Elizabeth McMorrow | Attorney-Owner of Elizabeth A. McMorrow Law LLC | BWF Board Member

      • What is your favorite BWF program to date?  What were your memorable takeaways? 

      Inspiring Leadership: Building an Effective Diversity and Inclusion Program. My fellow board member Sharon Healey did such a great job interacting with the panel members Kathryn Burdett and Marques Benton. I came away with concrete ideas rather than fragments of an esoteric discussion. 

      • Tell us about something you are most proud of in your career?

      Being a mentor. My father was an international HR executive and discussed business at the dinner table with us even when we were in elementary school. He emphasized developing people which in turn helps not just them but their families. I have tried to do this throughout my career whether it was someone who reported to me or a random stranger reaching out through LinkedIn. I particularly enjoy talking through career options with students who might not even realize a particular type of job exists.

      • What has been the biggest /most unexpected change or challenge in your business since the shut down last spring?

      I provide legal advice on international related issues to a broad range of clients including the financial industry and life sciences. Restricted business travel has resulted in making it easier for me to connect with some clients who would otherwise be sitting on a plane. Additionally, some clients have had time to think through gaps in their compliance programs and have taken advantage of a slowdown in one area to get their policies and training updated. It has been important for people not to get stuck because the Y2020 plan was not possible – pivoting to achieve a revised game plan is critical in any crisis.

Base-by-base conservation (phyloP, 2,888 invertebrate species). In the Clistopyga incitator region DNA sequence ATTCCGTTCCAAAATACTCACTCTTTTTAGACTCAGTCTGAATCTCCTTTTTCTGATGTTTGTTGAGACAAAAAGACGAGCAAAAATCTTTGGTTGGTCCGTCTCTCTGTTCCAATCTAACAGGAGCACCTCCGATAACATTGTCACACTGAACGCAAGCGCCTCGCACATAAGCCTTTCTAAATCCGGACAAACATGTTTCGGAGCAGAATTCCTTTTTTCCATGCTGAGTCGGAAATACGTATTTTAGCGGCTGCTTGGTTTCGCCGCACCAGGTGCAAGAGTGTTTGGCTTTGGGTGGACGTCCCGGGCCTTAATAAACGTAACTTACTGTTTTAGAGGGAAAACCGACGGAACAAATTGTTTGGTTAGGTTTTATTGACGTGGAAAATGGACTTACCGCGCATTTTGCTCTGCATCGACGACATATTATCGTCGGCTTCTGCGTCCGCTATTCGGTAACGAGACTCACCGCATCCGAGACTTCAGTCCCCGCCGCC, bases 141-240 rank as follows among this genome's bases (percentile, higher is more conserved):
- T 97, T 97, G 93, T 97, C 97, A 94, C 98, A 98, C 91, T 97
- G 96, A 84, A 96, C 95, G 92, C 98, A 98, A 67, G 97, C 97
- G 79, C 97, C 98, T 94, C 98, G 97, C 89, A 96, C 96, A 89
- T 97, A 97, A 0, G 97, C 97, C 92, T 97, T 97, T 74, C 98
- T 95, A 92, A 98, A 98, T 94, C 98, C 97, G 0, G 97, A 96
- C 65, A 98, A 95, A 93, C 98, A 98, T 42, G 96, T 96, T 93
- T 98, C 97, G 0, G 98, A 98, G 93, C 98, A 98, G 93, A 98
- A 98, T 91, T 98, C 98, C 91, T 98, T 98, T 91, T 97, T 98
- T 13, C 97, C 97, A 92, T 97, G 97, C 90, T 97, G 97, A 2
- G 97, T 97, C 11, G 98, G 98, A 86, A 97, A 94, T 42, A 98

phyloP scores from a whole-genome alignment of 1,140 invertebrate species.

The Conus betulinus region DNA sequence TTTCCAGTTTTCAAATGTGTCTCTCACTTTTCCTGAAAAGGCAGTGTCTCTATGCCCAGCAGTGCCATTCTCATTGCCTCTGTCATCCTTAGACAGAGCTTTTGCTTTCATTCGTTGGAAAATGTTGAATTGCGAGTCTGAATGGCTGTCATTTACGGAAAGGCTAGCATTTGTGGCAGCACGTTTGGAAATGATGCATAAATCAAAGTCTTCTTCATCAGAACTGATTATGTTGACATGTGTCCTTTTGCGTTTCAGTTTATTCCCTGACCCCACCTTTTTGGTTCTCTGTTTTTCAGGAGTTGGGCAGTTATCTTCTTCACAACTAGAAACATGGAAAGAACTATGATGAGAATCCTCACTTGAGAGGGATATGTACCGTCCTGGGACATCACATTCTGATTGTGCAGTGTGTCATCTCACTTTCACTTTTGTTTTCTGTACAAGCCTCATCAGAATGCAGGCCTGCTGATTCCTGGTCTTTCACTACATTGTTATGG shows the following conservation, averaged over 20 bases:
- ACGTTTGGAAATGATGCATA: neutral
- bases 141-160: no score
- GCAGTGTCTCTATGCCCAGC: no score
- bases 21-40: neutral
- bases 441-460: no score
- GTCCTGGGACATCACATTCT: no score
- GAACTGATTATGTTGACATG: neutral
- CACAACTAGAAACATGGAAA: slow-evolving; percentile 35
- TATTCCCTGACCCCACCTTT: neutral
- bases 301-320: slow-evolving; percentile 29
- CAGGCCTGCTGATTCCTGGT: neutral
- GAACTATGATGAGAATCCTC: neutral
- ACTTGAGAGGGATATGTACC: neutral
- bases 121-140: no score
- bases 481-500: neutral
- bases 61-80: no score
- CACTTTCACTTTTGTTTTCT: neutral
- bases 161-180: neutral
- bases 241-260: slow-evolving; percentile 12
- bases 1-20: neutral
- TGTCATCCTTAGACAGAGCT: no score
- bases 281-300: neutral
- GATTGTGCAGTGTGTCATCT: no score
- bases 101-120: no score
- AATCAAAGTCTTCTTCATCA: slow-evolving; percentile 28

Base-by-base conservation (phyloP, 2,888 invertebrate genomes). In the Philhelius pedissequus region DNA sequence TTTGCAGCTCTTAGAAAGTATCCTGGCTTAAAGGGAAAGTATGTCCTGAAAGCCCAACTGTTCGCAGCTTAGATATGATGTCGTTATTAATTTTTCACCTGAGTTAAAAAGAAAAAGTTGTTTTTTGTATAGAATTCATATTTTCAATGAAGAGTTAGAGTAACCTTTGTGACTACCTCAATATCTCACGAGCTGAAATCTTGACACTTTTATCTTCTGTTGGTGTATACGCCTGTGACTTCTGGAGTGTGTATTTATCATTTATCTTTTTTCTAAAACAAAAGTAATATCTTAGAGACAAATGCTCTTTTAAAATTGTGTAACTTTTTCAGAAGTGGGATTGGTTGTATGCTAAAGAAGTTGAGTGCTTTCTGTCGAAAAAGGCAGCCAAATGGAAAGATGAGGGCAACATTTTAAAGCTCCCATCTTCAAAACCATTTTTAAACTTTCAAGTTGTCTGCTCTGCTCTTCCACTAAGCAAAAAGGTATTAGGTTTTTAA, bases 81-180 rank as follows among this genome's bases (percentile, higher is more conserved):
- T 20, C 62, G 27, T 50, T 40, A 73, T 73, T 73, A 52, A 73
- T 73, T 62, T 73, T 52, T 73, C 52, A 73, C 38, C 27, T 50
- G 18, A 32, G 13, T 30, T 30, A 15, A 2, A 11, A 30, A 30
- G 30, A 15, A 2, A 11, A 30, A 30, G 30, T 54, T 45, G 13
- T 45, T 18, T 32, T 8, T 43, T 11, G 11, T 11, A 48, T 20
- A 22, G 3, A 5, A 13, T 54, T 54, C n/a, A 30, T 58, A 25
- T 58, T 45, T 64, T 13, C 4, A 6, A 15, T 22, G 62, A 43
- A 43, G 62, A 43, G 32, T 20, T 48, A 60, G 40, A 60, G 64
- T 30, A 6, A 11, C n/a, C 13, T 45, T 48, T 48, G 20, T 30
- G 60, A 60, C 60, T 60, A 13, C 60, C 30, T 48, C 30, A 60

• What is your #1 work from home tool?

      Having two screens is a must for me. I have a wide screen laptop with a wide screen monitor attached to it. I’m security conscious, so I have a separate lightweight laptop for business travel that I don’t store any client files on.

      •       What has been your COVID guilty pleasure?
    Leslie Jordan’s Instagram posts have been a Godsend! He is such a funny, optimistic guy. I also binge watched Escape to the Chateau which is about a quirky couple renovating a dilapidated French chateau. It’s a UK show but you can stream it on Peacock.
  • 22 Dec 2020 11:48 AM | Anonymous member (Administrator)

    The team at Boston Women in Finance wanted to take a moment and say thank you.